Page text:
“Ashokan Farewell” opens doors for Jay Ungar and Molly Mason
by Seth Rogovoy

(GREAT BARRINGTON, Mass., January 13, 2002) – Few folk musicians are able to parlay playing traditional music into a career that is both artistically successful and commercially viable. And fewer still can do so on the basis of having written a new melody that is constantly being mistaken for an old one.

But this is precisely what has happened to Jay Ungar and Molly Mason. The husband-and-wife folk duo, who are perhaps most familiar to residents of our region as the hosts of the monthly, live program, Dancing on the Air, broadcast on Albany-based WAMC’s Northeast Public Radio Network, are also known worldwide for their participation in the Ken Burns documentary The Civil War, and particularly for Ungar’s composition, “Ashokan Farewell,” which served as the haunting theme song to the award-winning PBS series.

It’s somewhat fitting that one of Ungar’s recent credits as a studio musician was lending his fiddle to fellow Hudson Valley musician Graham Parker’s Struck By Lightning album, because for Ungar, “Ashokan Farewell” was the career equivalent of being struck by lightning.

“I feel like it was a gift of some sort,” said Ungar, in a recent phone interview from his home in upstate New York, of the tune that has opened more doors -- including a gig with the London Symphony Orchestra -- than a boy from the Bronx could ever have imagined.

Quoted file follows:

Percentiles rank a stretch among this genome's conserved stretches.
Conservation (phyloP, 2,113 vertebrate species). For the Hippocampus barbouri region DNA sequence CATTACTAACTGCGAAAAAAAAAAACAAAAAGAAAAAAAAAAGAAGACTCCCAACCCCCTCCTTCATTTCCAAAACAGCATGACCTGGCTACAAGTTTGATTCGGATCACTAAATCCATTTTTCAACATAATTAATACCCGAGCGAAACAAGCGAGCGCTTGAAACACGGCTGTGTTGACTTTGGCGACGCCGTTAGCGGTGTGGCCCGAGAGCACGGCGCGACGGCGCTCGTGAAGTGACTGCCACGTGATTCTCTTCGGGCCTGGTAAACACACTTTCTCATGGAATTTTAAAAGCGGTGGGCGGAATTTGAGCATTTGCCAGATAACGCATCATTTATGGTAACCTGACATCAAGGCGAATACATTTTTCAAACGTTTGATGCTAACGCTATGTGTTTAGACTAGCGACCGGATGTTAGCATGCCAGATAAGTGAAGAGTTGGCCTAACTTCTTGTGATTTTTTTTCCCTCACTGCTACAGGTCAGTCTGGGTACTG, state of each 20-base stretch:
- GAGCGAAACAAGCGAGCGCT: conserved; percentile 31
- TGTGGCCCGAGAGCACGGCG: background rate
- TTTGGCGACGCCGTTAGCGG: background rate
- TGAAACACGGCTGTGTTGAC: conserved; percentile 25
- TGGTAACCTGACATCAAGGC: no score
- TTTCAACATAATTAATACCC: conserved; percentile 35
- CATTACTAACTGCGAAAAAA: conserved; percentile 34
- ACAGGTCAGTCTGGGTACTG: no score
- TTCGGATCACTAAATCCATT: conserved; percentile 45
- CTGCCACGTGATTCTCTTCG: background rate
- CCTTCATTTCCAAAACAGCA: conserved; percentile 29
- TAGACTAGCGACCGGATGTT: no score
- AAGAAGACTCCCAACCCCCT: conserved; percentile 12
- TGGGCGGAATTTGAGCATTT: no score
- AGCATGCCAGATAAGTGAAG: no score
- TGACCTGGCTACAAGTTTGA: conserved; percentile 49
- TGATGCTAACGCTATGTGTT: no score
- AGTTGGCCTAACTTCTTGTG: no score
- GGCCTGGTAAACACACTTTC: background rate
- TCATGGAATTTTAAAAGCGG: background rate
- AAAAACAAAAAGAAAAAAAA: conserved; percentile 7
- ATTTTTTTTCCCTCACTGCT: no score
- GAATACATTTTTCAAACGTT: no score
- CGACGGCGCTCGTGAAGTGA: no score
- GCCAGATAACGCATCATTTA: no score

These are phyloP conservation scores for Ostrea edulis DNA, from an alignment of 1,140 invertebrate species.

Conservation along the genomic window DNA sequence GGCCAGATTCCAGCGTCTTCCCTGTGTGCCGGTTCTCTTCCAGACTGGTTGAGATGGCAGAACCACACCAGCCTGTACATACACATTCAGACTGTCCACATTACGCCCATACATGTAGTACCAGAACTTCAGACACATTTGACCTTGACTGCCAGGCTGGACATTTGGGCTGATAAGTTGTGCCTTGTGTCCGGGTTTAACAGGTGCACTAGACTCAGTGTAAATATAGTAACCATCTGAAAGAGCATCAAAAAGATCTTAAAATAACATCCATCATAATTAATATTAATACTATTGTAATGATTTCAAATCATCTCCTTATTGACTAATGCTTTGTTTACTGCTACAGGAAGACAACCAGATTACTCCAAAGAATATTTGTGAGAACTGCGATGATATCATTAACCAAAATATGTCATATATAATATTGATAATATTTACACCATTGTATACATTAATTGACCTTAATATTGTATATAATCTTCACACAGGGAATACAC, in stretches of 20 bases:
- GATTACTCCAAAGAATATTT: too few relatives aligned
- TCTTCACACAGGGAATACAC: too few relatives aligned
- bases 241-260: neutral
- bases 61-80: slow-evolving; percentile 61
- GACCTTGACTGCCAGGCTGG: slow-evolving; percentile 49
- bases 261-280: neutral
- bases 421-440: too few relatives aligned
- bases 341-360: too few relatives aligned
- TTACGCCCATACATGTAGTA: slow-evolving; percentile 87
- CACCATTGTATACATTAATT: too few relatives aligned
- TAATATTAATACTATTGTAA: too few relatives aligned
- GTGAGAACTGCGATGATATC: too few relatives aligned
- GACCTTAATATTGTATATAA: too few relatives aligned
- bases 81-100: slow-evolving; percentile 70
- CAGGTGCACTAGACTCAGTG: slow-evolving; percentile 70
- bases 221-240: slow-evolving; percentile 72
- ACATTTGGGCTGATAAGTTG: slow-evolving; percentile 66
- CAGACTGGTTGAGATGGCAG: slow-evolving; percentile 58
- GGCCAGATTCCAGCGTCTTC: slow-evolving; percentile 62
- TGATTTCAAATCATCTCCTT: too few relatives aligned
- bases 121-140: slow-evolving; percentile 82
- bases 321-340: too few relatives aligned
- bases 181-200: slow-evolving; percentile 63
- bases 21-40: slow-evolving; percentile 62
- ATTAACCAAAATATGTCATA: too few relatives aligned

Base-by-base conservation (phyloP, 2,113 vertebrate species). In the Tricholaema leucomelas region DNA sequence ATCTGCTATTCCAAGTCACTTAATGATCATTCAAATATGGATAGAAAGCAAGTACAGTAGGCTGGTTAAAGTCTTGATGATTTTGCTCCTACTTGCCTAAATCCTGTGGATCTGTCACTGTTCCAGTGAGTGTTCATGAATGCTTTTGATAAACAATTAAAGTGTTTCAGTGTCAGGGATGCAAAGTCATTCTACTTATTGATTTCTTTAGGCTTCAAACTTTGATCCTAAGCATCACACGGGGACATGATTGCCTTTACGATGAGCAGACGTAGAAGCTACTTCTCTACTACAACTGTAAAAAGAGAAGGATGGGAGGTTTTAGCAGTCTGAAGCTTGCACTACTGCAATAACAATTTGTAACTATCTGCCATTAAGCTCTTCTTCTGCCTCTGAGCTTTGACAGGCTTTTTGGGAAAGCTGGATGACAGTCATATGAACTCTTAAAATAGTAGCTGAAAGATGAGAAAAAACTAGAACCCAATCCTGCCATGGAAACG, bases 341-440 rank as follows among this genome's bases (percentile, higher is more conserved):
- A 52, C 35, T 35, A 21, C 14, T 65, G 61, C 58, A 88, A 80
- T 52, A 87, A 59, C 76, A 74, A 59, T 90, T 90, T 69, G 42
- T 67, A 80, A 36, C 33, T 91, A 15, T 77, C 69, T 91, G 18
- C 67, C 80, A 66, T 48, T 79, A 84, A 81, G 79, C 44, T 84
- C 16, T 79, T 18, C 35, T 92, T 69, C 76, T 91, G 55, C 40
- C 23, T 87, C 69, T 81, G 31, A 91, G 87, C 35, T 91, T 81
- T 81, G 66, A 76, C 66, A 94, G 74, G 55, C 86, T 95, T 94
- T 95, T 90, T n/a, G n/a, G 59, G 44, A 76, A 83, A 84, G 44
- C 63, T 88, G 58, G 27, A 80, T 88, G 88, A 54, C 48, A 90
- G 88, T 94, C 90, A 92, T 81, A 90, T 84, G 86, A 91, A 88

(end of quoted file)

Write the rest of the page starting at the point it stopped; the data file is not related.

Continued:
Jay Ungar and Molly Mason will perform with the Family Band – featuring daughter Ruth Ungar and Michael Merenda, both talented multi-instrumentalists and singer-songwriters in their own right – on Saturday at 8 at the Clark Art Institute, as part of the museum’s “American Roots” series. For tickets call 413-458-2303, ext. 324.

Ungar grew up in New York City, but spent summers in upstate New York. “That’s where I knew my heart was. I knew I couldn’t live in New York as an adult,” he said. As a teen-ager he began listening to bluegrass and old-time music, and like several other of his urban peers – people like David Bromberg, Andy Statman and David Grisman – he was bitten by the rural music bug. He travelled south to North Carolina and Tennessee to hear the music played first-hand by traditional masters, and became part of what we call the “folk revival.”

In the meantime, Mason grew up in Washington in a family that played traditional music. Her father played mandolin and an uncle played fiddle. “It’s such a big world, and a lot I never heard, including bluegrass, until I was 12 or 13,” said Mason. “But fiddle music I grew up with, and my brother and I would play together as teens.”

Mason eventually found work in the house band for Garrison Keillor’s “A Prairie Home Companion” radio program. In 1980, Ungar began conducting a fiddle and dance workshop for adults and families at Ashokan in upstate New York. In 1982, after the end of the summer program, Ungar was in a melancholic mood and he composed a piece of music that reflected his sense of loss.

Months later, when he brought the still-unnamed tune to the band he was working with, Fiddle Fever, bandmate Mason suggested he call it “Ashokan Farewell.”